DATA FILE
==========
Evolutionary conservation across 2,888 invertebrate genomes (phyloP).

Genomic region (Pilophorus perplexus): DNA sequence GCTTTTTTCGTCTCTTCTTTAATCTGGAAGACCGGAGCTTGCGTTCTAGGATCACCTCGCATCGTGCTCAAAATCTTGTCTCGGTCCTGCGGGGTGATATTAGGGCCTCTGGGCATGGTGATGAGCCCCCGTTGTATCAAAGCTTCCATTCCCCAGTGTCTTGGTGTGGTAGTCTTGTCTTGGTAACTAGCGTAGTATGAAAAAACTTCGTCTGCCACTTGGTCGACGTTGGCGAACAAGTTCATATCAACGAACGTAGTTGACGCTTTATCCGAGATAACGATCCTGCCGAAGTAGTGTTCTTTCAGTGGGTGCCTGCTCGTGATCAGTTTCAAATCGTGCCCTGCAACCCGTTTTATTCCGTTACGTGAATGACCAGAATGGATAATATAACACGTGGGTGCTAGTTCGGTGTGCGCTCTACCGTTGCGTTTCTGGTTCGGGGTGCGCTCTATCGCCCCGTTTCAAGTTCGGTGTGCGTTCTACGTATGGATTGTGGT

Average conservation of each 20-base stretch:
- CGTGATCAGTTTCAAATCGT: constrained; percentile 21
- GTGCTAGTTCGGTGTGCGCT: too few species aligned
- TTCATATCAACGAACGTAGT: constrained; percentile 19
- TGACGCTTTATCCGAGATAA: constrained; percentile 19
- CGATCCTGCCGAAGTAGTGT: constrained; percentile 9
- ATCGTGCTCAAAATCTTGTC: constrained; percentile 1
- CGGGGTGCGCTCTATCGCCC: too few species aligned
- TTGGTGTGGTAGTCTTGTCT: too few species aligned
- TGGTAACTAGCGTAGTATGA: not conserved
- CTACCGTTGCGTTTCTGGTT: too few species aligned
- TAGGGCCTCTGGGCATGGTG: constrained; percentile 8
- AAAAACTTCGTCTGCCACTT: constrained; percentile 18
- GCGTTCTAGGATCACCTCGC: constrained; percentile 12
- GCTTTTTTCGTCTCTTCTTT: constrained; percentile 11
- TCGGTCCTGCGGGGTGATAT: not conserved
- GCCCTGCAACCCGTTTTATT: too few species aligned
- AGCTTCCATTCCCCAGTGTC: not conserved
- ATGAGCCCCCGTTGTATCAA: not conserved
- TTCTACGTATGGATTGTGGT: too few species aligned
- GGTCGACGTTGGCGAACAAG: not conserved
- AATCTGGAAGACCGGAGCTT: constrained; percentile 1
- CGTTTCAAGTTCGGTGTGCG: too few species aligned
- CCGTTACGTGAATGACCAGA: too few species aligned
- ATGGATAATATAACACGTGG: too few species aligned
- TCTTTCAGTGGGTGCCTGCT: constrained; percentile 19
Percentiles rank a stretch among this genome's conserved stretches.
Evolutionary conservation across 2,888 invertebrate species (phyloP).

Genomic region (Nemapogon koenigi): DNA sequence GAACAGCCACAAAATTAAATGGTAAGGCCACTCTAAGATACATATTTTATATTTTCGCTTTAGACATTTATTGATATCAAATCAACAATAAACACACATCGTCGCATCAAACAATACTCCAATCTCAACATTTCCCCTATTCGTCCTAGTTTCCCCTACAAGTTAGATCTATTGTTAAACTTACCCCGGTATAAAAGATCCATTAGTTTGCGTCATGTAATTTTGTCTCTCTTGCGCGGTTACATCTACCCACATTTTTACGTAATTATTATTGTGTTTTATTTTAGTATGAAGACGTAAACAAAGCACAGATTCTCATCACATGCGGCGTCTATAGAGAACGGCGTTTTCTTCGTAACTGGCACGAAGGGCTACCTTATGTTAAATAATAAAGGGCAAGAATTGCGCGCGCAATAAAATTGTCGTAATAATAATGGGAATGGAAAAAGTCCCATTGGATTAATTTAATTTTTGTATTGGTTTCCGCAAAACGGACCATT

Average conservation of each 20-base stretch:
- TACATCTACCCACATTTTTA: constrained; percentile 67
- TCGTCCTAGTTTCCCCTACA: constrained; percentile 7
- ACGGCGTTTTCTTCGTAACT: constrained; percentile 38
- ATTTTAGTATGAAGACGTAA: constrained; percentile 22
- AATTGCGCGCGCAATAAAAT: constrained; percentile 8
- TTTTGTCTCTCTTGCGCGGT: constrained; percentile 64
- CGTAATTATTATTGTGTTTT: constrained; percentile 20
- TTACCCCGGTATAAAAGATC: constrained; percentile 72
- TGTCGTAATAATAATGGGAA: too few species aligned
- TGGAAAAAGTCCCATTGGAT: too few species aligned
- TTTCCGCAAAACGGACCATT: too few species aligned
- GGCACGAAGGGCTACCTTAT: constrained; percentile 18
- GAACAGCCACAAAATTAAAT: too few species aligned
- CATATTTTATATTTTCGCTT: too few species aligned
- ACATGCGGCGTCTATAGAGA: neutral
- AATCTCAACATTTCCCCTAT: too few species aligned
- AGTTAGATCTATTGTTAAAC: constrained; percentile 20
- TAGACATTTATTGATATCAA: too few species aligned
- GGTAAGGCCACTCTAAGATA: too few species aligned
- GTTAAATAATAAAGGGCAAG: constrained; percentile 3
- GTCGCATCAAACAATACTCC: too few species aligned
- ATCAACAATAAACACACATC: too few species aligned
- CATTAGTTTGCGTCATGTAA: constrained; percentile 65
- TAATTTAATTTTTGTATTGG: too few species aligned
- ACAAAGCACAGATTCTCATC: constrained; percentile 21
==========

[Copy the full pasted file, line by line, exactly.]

Evolutionary conservation across 2,888 invertebrate genomes (phyloP).

Genomic region (Pilophorus perplexus): DNA sequence GCTTTTTTCGTCTCTTCTTTAATCTGGAAGACCGGAGCTTGCGTTCTAGGATCACCTCGCATCGTGCTCAAAATCTTGTCTCGGTCCTGCGGGGTGATATTAGGGCCTCTGGGCATGGTGATGAGCCCCCGTTGTATCAAAGCTTCCATTCCCCAGTGTCTTGGTGTGGTAGTCTTGTCTTGGTAACTAGCGTAGTATGAAAAAACTTCGTCTGCCACTTGGTCGACGTTGGCGAACAAGTTCATATCAACGAACGTAGTTGACGCTTTATCCGAGATAACGATCCTGCCGAAGTAGTGTTCTTTCAGTGGGTGCCTGCTCGTGATCAGTTTCAAATCGTGCCCTGCAACCCGTTTTATTCCGTTACGTGAATGACCAGAATGGATAATATAACACGTGGGTGCTAGTTCGGTGTGCGCTCTACCGTTGCGTTTCTGGTTCGGGGTGCGCTCTATCGCCCCGTTTCAAGTTCGGTGTGCGTTCTACGTATGGATTGTGGT

Average conservation of each 20-base stretch:
- CGTGATCAGTTTCAAATCGT: constrained; percentile 21
- GTGCTAGTTCGGTGTGCGCT: too few species aligned
- TTCATATCAACGAACGTAGT: constrained; percentile 19
- TGACGCTTTATCCGAGATAA: constrained; percentile 19
- CGATCCTGCCGAAGTAGTGT: constrained; percentile 9
- ATCGTGCTCAAAATCTTGTC: constrained; percentile 1
- CGGGGTGCGCTCTATCGCCC: too few species aligned
- TTGGTGTGGTAGTCTTGTCT: too few species aligned
- TGGTAACTAGCGTAGTATGA: not conserved
- CTACCGTTGCGTTTCTGGTT: too few species aligned
- TAGGGCCTCTGGGCATGGTG: constrained; percentile 8
- AAAAACTTCGTCTGCCACTT: constrained; percentile 18
- GCGTTCTAGGATCACCTCGC: constrained; percentile 12
- GCTTTTTTCGTCTCTTCTTT: constrained; percentile 11
- TCGGTCCTGCGGGGTGATAT: not conserved
- GCCCTGCAACCCGTTTTATT: too few species aligned
- AGCTTCCATTCCCCAGTGTC: not conserved
- ATGAGCCCCCGTTGTATCAA: not conserved
- TTCTACGTATGGATTGTGGT: too few species aligned
- GGTCGACGTTGGCGAACAAG: not conserved
- AATCTGGAAGACCGGAGCTT: constrained; percentile 1
- CGTTTCAAGTTCGGTGTGCG: too few species aligned
- CCGTTACGTGAATGACCAGA: too few species aligned
- ATGGATAATATAACACGTGG: too few species aligned
- TCTTTCAGTGGGTGCCTGCT: constrained; percentile 19
Percentiles rank a stretch among this genome's conserved stretches.
Evolutionary conservation across 2,888 invertebrate species (phyloP).

Genomic region (Nemapogon koenigi): DNA sequence GAACAGCCACAAAATTAAATGGTAAGGCCACTCTAAGATACATATTTTATATTTTCGCTTTAGACATTTATTGATATCAAATCAACAATAAACACACATCGTCGCATCAAACAATACTCCAATCTCAACATTTCCCCTATTCGTCCTAGTTTCCCCTACAAGTTAGATCTATTGTTAAACTTACCCCGGTATAAAAGATCCATTAGTTTGCGTCATGTAATTTTGTCTCTCTTGCGCGGTTACATCTACCCACATTTTTACGTAATTATTATTGTGTTTTATTTTAGTATGAAGACGTAAACAAAGCACAGATTCTCATCACATGCGGCGTCTATAGAGAACGGCGTTTTCTTCGTAACTGGCACGAAGGGCTACCTTATGTTAAATAATAAAGGGCAAGAATTGCGCGCGCAATAAAATTGTCGTAATAATAATGGGAATGGAAAAAGTCCCATTGGATTAATTTAATTTTTGTATTGGTTTCCGCAAAACGGACCATT

Average conservation of each 20-base stretch:
- TACATCTACCCACATTTTTA: constrained; percentile 67
- TCGTCCTAGTTTCCCCTACA: constrained; percentile 7
- ACGGCGTTTTCTTCGTAACT: constrained; percentile 38
- ATTTTAGTATGAAGACGTAA: constrained; percentile 22
- AATTGCGCGCGCAATAAAAT: constrained; percentile 8
- TTTTGTCTCTCTTGCGCGGT: constrained; percentile 64
- CGTAATTATTATTGTGTTTT: constrained; percentile 20
- TTACCCCGGTATAAAAGATC: constrained; percentile 72
- TGTCGTAATAATAATGGGAA: too few species aligned
- TGGAAAAAGTCCCATTGGAT: too few species aligned
- TTTCCGCAAAACGGACCATT: too few species aligned
- GGCACGAAGGGCTACCTTAT: constrained; percentile 18
- GAACAGCCACAAAATTAAAT: too few species aligned
- CATATTTTATATTTTCGCTT: too few species aligned
- ACATGCGGCGTCTATAGAGA: neutral
- AATCTCAACATTTCCCCTAT: too few species aligned
- AGTTAGATCTATTGTTAAAC: constrained; percentile 20
- TAGACATTTATTGATATCAA: too few species aligned
- GGTAAGGCCACTCTAAGATA: too few species aligned
- GTTAAATAATAAAGGGCAAG: constrained; percentile 3
- GTCGCATCAAACAATACTCC: too few species aligned
- ATCAACAATAAACACACATC: too few species aligned
- CATTAGTTTGCGTCATGTAA: constrained; percentile 65
- TAATTTAATTTTTGTATTGG: too few species aligned
- ACAAAGCACAGATTCTCATC: constrained; percentile 21